Fall is coming, but you wouldn’t know it.
Despite having a few cool nights, the days continue to generally be warm and humid. The lawn still needs mowing every week because of all the rain we’ve had. This is one chore I never miss when the grass finally stops growing.
Speaking of rain, it’s not only making the grass and weeds grow, but mushrooms are popping out everywhere, too. Everything from puffballs to amanitas (some are quite poisonous) dot the landscape. Fortunately, Chester, my canine clown companion, is smart enough to leave them alone. Unfortunately, I can’t say the same for the insects and American toads that he seems to be obsessed with.
I suspect all this foraging is catching up with him. I have no doubt that some of the seemingly tasty insects and definitely the toads are contributing to several episodes of indigestion.
Of course, as the sole member of the cleanup crew, I am less than enthusiastic about this. Every time he goes out now, he is scrupulously supervised, even if I have to take a flashlight with me. I am hoping this is just a juvenile delinquent phase that he will grow out of very soon.
The pace of dropping leaves continues to pick up. While I thought Chester might enjoy jumping into the piles I make, he is much more excited about catching leaves when I blow them out of his kennel. Suddenly he is airborne, barking and acting like a lunatic. It is great fun and cheap entertainment.
On the bird front, the pace of migration is accelerating.
Sadly, many birds will not make it to their wintering grounds because of collisions with buildings. In a recent article I read, a volunteer with a local Audubon chapter in New York City found hundreds of beautiful migratory birds, many of them warblers, littering the ground around the World Trade Center. In this case, several factors caused the high mortality: skyscraper office lights, poor visibility and a storm system with low clouds.
The National Audubon Society has a Lights Out program to encourage office building owners to dim or turn off lights and pull down shades at night so that birds are not disoriented by the glass and artificial light. Even homeowners can contribute to the safe passage of birds by minimizing the use of lights at night. If you want to learn how you can help, look up the Lights Out program on the internet. Every little bit of effort helps birds successfully navigate a journey already fraught with dangers.
Some birds in our yard haven’t received that all important bulletin yet that it’s time to head south. Just this week I saw a pair of catbirds snacking on yew berries. Several hummingbirds are still in combat mode at the feeder. I am hoping the Cape May warblers will make their usual pit stop here before they continue their journey south but I have yet to see any. Frequent storms in the last few weeks could push them through more quickly than usual.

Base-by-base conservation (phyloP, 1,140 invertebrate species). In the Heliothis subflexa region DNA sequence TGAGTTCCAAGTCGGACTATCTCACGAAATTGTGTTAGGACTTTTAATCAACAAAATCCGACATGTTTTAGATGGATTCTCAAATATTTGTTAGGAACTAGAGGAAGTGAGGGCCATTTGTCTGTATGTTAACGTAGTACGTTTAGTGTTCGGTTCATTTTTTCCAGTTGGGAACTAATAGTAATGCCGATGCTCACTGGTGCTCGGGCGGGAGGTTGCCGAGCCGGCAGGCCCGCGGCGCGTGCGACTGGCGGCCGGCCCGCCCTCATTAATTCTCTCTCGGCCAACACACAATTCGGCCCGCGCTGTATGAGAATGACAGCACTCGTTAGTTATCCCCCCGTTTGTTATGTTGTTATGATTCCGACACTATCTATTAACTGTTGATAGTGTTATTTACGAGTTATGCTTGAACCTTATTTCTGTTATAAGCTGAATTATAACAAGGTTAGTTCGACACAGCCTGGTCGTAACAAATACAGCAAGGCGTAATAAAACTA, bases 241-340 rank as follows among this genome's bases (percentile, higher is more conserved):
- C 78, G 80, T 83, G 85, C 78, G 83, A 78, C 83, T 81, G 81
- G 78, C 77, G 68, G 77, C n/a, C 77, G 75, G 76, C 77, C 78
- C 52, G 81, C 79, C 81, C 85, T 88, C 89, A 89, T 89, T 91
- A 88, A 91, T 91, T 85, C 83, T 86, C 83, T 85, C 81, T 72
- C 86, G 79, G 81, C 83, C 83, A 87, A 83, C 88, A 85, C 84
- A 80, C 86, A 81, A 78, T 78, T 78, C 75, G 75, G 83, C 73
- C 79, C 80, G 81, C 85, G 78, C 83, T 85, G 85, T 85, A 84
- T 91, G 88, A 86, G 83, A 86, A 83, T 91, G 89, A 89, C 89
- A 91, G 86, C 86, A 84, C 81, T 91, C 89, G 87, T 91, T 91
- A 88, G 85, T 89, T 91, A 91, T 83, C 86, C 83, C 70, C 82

On a bright note, I got the chance to see an unusual visitor at nearby Loch Raven Reservoir a few weeks ago. There have been a number of sightings in the region this summer of Roseate Spoonbills, a bird normally found in places like Florida. Birding buddy Sharon and I made a quick trip to the bridge on Paper Mill Road and there it was in all its blushing pink splendor.
It certainly stood out among the usual crowd of great egrets, great blue herons, sandpipers and kingfishers. I felt like the paparazzi as my camera clicked away and several other people oohed and aahed at this fluff of pink perfection. As for the bird, it could have cared less that we were there as it preened and practically glowed in its star status. It is comical in a way when you consider how its goofy looking bill makes it look like some kind of mashup mistake. It was a treat to see it and it beats going to Florida to view these special birds.
Our viburnum and beautyberry bushes are loaded with berries for the lucky birds who stay here year-round. The extra rain has made the berries plumper than usual, a fact that will not be lost on the robins, bluebirds and mockingbirds who will certainly feast on them as the days grow shorter.
Before the cold sets in, there is one task I need to accomplish for my avian friends. I am going to try to turn my nest boxes into roosting boxes. Many smaller birds, including woodpeckers, chickadees and bluebirds roost in boxes together (by species) in the winter to stay warm.
I will modify a few of my boxes by turning the front panel upside down so that the entrance hole is at the bottom, plug up some of the ventilation openings and add a few twigs for perches. Hopefully, the birds will find them to be warm and cozy havens, especially in bad weather. It’s certainly worth a try and if it doesn’t work, I will go to plan B and find winter roost box plans on line for my partner Jim to build.
As always, keep your eyes on the skies and on terra firma. There is a lot going on in the air and underfoot. Nature never rests.